If the idea of yet another explanation of such “lean processes” as “5S,” “constraints” and “blueprinting” has you moving on to the next article, stop for just a moment.
Because beyond the symposiums, consultants, panel discussions and trade press attention focused on lean are some real-world shop operators ready to share their experiences – both good and bad – with trying a new model in their shops.
Aaron Marshall has seen lean make a positive difference at his shops. Marshall, operations manager for Marshall Auto Body in Waukesha, Wis., touts some numbers that have to make even the most jaded give the idea of lean another look. Marshall said thanks to implementation of the Toyota Production System and related philosophies, the shop is now turning annual sales of $3.6 million – $200,000 more than two years ago, with one less production employee and 85 fewer overtime hours a month.
But Marshall and others say making the shift to a new model isn’t always easy or painless. Click on lean production at Marshall Auto Body to see a related article. Ken Friesen of Concours Collision in Calgary, Alberta, another proponent of lean practices, said that unlike Marshall, he saw his company’s bottom line take a beating during the transition.
“We lost a lot of money in profitability that first eight months,” Friesen says, echoing the experience of some other shop owners who found lean paying off, but only after a rough transition.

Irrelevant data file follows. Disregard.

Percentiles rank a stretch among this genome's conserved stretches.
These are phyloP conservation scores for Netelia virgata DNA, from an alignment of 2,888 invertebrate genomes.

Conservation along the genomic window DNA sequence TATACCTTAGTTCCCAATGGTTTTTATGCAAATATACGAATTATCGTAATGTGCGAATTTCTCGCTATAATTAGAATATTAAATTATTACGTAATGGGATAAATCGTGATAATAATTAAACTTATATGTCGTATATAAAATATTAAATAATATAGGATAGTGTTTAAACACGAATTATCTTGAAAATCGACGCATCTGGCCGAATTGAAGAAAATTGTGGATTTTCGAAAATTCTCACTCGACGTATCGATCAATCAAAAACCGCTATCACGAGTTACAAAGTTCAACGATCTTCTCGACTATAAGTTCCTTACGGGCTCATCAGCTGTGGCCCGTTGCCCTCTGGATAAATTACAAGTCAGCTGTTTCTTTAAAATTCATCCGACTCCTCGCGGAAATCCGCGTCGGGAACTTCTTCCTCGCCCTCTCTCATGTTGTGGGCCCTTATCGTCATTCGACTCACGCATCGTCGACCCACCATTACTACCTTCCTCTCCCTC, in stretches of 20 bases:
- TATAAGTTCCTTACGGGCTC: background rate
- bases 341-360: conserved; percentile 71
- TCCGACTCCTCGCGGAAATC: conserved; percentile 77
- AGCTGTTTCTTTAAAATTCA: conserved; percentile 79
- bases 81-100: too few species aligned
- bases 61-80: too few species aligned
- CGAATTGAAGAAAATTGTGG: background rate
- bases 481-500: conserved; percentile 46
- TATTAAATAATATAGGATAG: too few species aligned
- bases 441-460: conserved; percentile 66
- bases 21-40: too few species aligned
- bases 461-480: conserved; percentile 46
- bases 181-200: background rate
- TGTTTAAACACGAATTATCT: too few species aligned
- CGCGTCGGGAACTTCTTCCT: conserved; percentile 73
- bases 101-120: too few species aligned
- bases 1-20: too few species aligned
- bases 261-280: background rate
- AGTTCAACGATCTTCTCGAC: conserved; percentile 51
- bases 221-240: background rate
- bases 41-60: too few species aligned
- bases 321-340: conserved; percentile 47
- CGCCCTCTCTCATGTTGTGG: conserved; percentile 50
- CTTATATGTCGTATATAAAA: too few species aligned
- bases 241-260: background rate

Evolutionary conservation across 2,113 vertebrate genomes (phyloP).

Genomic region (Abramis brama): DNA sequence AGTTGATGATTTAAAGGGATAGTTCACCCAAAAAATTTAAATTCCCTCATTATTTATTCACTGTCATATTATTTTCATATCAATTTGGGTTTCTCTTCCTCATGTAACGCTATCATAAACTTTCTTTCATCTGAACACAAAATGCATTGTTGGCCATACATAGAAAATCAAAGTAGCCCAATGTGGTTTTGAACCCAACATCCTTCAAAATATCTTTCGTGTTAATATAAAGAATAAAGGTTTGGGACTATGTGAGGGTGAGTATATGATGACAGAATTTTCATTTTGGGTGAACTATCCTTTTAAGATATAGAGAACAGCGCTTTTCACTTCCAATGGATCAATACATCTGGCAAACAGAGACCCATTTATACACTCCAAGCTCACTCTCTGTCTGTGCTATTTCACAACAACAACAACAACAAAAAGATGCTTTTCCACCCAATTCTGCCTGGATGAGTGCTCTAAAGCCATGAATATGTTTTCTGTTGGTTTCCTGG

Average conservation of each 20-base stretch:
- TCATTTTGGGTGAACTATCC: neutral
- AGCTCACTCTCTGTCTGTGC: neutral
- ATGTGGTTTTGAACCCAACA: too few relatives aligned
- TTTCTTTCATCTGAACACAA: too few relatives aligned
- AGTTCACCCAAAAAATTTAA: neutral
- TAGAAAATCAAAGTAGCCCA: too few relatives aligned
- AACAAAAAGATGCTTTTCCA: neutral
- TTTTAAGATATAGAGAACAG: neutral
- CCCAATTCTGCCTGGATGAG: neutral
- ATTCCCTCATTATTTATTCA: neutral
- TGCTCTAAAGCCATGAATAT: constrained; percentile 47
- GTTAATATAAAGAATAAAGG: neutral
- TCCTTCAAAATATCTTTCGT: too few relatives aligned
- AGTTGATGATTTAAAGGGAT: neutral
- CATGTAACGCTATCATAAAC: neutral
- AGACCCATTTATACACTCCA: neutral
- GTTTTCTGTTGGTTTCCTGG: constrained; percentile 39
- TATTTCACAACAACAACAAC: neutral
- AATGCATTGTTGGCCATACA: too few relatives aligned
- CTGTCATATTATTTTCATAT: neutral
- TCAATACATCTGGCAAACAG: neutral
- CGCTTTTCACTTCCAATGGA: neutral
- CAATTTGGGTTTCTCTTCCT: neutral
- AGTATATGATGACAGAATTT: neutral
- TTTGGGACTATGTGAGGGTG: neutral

Rather than yet another explanation of the core tenets of lean, here’s a look at what shops say can make the difference in the success or failure of a shop’s move to a new operating model, along with some practical advice for what those going lean should think about before and during the transition.
Understand the theory, not just the tools. Marshall said he thinks too often shops implement one aspect of lean without grasping or implementing all elements of a true “value-focused” process. They will start, for example, with blueprinting – the complete tear-down of the car to determine (and order) all parts and get all necessary approvals before the car moves into a non-stop production process – which is an element of lean, but just one part.
“Without literally chaining everything together, and pulling all value through the organization from the end where the customer picks up finished work, shops will never attain the cultural change needed,” Marshall says.
In Marshall’s system, for example, each stage in the repair process looks behind it for the next car to work on that’s moving through the process, “pulling” that work through. A monitoring system lets all employees know if any point in the “flow line” won’t be ready to move a car forward every 80 minutes or if there’s a backlog of work at a given stage.
But all those systems aren’t as important as the purpose they serve, he said: looking at what the customer views as valuable, and considering as wasteful any actions that don’t contribute to what the customer values. It’s an understanding and focus on this bigger picture, rather than any of the lean tools consultants often help shops implement, that really indicates whether a shop is lean, Marshall said.
Expect some employee turnover. Patty McConnell of Old Dominion Collision Repair Center in Eugene, Ore., has worked the past three years with her son (and shop general manager) Dustin Caldwell to implement lean concepts at the larger of their two shops.